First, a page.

verb (used with object), pre·ar·ranged, pre·ar·rang·ing.

to arrange in advance or beforehand.

Origin of prearrange

First recorded in 1805–15; pre- + arrange
Related formspre·ar·range·ment, noun Unabridged Based on the Random House Unabridged Dictionary, © Random House, Inc. 2019

Examples from the Web for pre-arrange

Historical Examples of pre-arrange

  • It was determined at last to cure the stage-struck hero by means of a trick—to pre-arrange his failure, in fact.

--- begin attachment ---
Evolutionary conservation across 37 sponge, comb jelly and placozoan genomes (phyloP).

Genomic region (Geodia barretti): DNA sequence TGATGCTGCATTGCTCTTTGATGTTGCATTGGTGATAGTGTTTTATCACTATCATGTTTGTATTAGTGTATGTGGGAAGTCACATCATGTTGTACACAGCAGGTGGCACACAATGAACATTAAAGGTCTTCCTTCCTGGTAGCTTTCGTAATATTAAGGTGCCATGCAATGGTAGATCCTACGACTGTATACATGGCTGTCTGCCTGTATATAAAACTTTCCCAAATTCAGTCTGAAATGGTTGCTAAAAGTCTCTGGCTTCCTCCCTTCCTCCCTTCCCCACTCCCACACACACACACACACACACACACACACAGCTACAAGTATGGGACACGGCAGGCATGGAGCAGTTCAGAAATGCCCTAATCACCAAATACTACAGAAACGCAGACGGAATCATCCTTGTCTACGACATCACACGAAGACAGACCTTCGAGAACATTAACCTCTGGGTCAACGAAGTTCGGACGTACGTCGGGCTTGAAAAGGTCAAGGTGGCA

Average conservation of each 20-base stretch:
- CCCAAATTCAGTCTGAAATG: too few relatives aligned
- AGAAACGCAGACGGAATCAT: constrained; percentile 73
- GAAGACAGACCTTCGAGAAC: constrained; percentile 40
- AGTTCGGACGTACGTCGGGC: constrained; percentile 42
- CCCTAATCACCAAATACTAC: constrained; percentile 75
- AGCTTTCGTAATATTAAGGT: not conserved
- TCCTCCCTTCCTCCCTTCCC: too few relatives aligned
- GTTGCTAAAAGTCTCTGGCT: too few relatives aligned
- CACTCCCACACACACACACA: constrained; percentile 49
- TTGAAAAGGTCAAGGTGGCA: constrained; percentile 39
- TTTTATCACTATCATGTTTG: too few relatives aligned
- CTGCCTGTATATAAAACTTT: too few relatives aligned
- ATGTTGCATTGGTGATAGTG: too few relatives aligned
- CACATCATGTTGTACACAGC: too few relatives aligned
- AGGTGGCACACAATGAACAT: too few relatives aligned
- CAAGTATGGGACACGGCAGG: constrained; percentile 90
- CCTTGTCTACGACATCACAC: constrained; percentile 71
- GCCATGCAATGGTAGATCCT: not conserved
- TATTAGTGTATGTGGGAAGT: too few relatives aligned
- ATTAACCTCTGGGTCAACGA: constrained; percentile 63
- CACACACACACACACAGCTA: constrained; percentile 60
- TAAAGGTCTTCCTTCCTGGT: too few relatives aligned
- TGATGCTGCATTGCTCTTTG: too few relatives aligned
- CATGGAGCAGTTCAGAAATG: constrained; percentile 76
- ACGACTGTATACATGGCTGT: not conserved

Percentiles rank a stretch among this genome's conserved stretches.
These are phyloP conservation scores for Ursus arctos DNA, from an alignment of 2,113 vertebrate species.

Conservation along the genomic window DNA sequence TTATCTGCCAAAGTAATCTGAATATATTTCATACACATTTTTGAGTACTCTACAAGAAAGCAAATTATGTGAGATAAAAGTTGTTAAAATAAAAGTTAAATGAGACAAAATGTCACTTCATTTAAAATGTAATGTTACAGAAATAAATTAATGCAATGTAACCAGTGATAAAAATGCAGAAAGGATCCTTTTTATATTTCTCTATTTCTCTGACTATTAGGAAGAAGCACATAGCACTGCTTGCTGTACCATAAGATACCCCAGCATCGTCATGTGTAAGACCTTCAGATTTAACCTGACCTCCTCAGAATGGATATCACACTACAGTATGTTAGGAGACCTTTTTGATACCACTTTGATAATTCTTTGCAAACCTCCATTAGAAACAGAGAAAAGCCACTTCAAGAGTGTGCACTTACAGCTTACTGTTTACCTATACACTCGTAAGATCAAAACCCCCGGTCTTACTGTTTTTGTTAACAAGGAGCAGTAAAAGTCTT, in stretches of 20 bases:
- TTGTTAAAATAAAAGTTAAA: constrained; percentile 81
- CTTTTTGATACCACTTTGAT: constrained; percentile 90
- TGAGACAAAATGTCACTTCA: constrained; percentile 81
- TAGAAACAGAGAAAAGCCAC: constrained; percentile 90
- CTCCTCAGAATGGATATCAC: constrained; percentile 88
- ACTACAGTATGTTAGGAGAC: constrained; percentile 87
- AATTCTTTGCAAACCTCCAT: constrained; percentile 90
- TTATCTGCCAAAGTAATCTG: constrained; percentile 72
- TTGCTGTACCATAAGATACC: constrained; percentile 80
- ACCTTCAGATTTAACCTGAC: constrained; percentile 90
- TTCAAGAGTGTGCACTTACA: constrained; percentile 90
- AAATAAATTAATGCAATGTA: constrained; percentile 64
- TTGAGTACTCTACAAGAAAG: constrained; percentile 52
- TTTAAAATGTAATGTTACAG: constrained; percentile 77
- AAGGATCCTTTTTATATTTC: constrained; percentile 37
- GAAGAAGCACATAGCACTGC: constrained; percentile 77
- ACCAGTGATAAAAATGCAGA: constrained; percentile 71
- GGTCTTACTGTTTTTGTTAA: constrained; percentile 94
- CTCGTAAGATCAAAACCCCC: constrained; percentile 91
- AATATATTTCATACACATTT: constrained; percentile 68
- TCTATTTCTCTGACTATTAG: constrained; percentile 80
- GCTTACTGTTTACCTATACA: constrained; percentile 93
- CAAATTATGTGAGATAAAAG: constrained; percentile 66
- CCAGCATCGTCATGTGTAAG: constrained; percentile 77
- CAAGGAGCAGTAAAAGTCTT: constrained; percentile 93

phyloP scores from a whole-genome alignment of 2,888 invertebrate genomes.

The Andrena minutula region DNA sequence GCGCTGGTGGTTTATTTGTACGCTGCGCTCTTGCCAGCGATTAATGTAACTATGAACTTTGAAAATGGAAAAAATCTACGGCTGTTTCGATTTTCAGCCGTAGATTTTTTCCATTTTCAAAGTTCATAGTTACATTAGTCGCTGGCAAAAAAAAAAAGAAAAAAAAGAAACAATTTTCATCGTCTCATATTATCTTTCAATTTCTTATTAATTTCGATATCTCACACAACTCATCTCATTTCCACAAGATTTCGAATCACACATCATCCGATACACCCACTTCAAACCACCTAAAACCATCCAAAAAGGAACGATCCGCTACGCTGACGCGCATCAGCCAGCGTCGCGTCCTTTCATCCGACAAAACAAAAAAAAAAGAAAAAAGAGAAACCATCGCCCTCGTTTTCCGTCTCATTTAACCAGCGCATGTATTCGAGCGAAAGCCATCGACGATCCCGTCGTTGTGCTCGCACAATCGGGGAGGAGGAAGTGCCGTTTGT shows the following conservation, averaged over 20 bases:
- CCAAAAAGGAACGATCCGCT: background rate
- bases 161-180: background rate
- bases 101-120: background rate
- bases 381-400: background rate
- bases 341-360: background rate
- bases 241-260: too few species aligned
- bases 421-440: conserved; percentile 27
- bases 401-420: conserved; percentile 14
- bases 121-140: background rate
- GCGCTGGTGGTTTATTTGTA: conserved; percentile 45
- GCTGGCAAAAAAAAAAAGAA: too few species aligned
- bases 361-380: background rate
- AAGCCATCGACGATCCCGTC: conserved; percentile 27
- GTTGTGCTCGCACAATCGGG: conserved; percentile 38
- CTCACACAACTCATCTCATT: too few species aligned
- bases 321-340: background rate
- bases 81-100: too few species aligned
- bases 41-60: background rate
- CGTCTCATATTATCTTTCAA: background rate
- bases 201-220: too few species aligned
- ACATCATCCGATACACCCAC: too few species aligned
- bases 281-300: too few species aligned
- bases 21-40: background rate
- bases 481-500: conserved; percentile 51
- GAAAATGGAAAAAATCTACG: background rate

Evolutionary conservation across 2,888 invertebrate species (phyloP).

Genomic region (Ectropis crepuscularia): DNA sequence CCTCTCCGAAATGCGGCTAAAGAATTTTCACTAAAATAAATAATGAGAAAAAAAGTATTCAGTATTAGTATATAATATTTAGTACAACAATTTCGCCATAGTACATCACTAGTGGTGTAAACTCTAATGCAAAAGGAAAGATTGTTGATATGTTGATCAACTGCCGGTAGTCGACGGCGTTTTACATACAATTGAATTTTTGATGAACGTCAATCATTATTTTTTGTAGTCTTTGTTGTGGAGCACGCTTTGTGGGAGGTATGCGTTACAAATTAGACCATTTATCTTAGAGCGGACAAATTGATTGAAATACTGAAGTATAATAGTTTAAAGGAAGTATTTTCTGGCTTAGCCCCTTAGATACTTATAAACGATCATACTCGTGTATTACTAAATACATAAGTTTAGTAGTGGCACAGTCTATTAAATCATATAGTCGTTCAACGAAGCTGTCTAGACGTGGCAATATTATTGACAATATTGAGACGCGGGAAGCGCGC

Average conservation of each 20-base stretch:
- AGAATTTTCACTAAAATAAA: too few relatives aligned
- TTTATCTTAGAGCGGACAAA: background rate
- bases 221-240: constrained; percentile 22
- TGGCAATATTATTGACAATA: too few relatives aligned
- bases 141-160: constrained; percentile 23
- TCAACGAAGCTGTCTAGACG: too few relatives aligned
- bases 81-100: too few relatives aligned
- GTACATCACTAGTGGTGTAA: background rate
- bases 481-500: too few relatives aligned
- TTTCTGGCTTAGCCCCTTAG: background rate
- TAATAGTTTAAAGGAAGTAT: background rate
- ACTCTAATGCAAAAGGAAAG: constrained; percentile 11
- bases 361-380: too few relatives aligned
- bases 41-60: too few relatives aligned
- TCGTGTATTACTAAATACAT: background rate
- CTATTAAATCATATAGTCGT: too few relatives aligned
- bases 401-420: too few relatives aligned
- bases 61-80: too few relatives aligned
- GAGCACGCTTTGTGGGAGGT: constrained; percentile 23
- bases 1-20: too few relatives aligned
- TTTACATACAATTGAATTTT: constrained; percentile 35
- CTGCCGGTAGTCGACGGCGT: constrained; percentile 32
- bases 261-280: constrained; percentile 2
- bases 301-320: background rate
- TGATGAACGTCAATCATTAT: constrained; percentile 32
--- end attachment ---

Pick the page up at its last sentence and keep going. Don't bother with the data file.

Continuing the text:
Art in England

    Dutton Cook

  • The second move it is impossible for him to pre-arrange because it depends upon the result of the first.

    Britain at Bay

    Spenser Wilkinson

  • Is it possible to pre-arrange, to determine the sex of the child which is voluntarily conceived?

    Radiant Motherhood

    Marie Carmichael Stopes

Word Origin and History for pre-arrange

also prearrange, 1792 (implied in pre-arranged), from pre- + arrange. Related: Pre-arranging.

Online Etymology Dictionary, © 2010 Douglas Harper